Who were these people and what did they want? Where had he been going when he fell out of the whirlwind? To meet someone, he thought. To find someone. There’s somewhere I have to be. There’s someone I have to be.

“That’s all right,” the dark-skinned giant said.
“Let’s start with where you are. You’re in New York City. In a part of Central Park that no one but us knows exists. We call it Fort Thoreau. It’s a kind of sanctuary. We refer to ourselves as the Satyagrahi, and I’m Aretha Nightingale.”

So saying, the speaker brought over a psykter of purified water and poured a cup for him, carefully considering the man’s whiteblond hair and tomorrow-staring eyes. There was something intriguingly familiar and at the same time deeply foreign about this night visitor. He was of average height and certainly less than average weight, but he radiated a presence that filled the tent.

The man drank some water and said, “You’re a—”
“A drag queen? That’s right, honey, I am!”
In fact the speaker looked like a former linebacker trying very hard to imitate some forgotten disco singer like Donna Summer.
“Used to be a lawyer. Lead counsel for the largest insurance company in the world. Lived a few blocks away. Of course I had to keep my private life secret. Then one day I saw I had to get out of the limo and back behind the mule. But that’s another story. That’s my story. Tinkerbell says the Securitors let you skiddo.”
“Who’s Tinkerbell?’
“Me.”
The PR girl winked, laser-edging a frozen-forged Gerber blade.
“Is someone after you?” Aretha asked, noticing again how long and blond the odd man’s hair was, how outwardly strained and yet internally resilient he appeared. “
I don’t know . . . I can’t . . .” Aretha picked up a detector and ran it over him. The device recorded an electromagnetic disturbance of an unknown kind.
“So do you have any idea who you are?”
“N-no. I . . . don’t . . . ,” the man said, staring around at the walls of the tent, which he saw through the gloom were decorated with chintzy Chinese fans, kimonos, and ostrich feathers.
“And you don’t know how you got here?” Aretha prodded. The blond man thought for a minute. Beyond the crazy idea of falling out of a whirlwind all he remembered was staring at the syringes in the fountain and then being seized with a scorching pain across his back.
“No,” he said finally. “I only remember the things on horses.”
“We’re going to give you a bioscan,” Aretha announced. “The psychometer that Tink had shorted out on you. You had a brainwave reading that we’ve never seen before. Makes Saint Anthony’s Syndrome and Pandora withdrawal look like an attack of the jitters. Is there anything else that comes to mind . . . right this minute?”

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Reading Group Guide

1. In Chapter 1 we learn that the protagonist, Clearfather, has the beginning of a quotation carved into his back. What is the significance of this quotation? Is it important this this scarring takes the form of language and do your thoughts about the wound change by the end of the story?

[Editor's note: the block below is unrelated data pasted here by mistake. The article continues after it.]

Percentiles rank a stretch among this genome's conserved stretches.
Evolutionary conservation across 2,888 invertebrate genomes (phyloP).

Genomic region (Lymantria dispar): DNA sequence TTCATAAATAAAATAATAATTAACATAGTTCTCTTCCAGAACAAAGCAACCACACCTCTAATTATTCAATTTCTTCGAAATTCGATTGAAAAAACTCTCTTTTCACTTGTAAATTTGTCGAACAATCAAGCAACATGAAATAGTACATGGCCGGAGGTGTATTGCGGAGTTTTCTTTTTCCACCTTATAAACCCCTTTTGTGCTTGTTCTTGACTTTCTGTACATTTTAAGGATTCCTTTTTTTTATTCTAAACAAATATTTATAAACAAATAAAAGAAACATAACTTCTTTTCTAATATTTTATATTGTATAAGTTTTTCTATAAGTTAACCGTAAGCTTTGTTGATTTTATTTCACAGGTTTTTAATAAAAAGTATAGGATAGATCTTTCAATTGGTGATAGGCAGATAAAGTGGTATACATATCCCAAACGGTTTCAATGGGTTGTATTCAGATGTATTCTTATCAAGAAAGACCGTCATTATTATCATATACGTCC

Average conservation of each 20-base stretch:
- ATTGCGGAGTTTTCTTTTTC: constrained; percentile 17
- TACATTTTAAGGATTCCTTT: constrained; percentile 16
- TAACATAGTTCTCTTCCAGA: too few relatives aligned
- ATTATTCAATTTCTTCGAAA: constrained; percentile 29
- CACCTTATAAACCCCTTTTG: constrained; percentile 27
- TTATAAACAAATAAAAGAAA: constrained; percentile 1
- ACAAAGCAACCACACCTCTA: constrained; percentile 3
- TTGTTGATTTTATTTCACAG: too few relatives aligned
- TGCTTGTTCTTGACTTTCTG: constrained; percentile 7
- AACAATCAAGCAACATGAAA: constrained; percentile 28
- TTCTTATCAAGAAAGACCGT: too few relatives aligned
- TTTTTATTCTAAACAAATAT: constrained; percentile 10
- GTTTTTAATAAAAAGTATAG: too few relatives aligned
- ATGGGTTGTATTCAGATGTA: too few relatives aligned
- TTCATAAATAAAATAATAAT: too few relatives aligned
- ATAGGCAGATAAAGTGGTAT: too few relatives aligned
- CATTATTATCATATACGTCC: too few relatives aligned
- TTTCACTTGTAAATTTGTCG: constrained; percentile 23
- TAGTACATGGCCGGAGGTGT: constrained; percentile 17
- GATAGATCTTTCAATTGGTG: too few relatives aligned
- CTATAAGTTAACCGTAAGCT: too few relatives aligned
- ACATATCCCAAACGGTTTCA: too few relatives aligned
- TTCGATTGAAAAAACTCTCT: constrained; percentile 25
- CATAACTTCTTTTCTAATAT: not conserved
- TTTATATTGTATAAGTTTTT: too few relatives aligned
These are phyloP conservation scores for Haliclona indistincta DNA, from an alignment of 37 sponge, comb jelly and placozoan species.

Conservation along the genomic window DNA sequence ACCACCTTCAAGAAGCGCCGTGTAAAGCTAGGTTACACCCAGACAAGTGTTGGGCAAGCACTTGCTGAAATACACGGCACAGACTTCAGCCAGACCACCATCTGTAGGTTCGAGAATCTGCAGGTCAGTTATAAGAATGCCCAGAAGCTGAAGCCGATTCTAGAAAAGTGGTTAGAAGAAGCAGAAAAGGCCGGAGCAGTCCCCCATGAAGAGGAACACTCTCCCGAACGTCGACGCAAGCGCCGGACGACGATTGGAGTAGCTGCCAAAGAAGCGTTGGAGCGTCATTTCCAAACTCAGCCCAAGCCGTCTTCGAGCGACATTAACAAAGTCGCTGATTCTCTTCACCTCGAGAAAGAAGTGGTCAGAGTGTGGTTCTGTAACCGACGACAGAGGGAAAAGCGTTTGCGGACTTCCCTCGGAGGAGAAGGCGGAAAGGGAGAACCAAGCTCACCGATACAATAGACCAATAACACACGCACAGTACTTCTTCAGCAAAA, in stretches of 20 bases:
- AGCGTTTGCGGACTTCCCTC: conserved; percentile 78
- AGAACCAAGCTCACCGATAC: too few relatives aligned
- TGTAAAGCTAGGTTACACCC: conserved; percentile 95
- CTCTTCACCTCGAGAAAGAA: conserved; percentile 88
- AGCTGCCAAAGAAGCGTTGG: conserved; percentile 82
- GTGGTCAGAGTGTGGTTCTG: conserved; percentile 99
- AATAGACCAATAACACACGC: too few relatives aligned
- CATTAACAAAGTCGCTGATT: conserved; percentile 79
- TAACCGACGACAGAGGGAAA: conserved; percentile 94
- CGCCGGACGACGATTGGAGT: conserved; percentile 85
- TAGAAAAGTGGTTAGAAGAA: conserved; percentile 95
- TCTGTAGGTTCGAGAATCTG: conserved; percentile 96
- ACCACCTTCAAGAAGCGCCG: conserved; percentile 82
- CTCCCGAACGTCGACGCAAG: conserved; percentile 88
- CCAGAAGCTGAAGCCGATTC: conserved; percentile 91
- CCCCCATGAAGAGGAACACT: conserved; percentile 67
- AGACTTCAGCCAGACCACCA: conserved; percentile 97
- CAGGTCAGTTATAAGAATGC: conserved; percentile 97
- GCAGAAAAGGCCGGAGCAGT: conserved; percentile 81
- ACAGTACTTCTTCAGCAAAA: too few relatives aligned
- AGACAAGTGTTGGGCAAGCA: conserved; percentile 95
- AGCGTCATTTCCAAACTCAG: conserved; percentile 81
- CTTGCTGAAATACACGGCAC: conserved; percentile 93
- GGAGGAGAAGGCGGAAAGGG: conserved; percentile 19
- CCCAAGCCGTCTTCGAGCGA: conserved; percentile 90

2. We meet several different types of families throughout the course of the book, both literal blood-related families and chosen or accidental families–tribes of circumstance. What are some of the conclusions about the definition of a family offered by the novel? How does the story make you feel about the role and the responsibilities of the individual within a family unit? In your view, which characters behave the most honorably in this regard?

3. Two major questions that contemporary speculative fiction frequently focuses on are What does it mean to be human? and What is real? What kind of answers or suggestions does this story put forward? Is there a link between humanity and reality in the book, and if so, what is it?

4. Each of the major female characters can be said to have a special gift. What are they and how do they influence Clearfather?

5. Dr. Tadd puts forward the argument that trivia is important–that knowing what type of animal a certain cartoon character is may be more significant than it appears. Why does he say this? What role does the exchange of such information play in people’s lives?

6. Dooley Duck tells us there is hope for us all because of what happened to him. Why does he see himself as an inspirational figure?

7. Stinky Wiggler makes the point that Clearfather and Blind Lemon have one major thing in common, which he values above all else. How does Wiggler phrase this characteristic and what do you think he means?

8. Wiggler calls his enemy APPARATUS. How would you describe this adversary? What other names might apply?

9. The novel advances the concept that Ideas are alive, that they are creatures with an independent existence from humans. If you had to defend this proposition, which ideas would you point to?

10. The story tells of both a physical and a psychological/spiritual journey. By the end of the book, what do you think the most important lesson Clearfather has learned? Are the discoveries worth the price? Does he ultimately act wisely or selfishly? Can selfishness ever be wise?

11. Issues for Further Discussion

A. The author Kris Saknussemm has said that he has had two abiding life interests: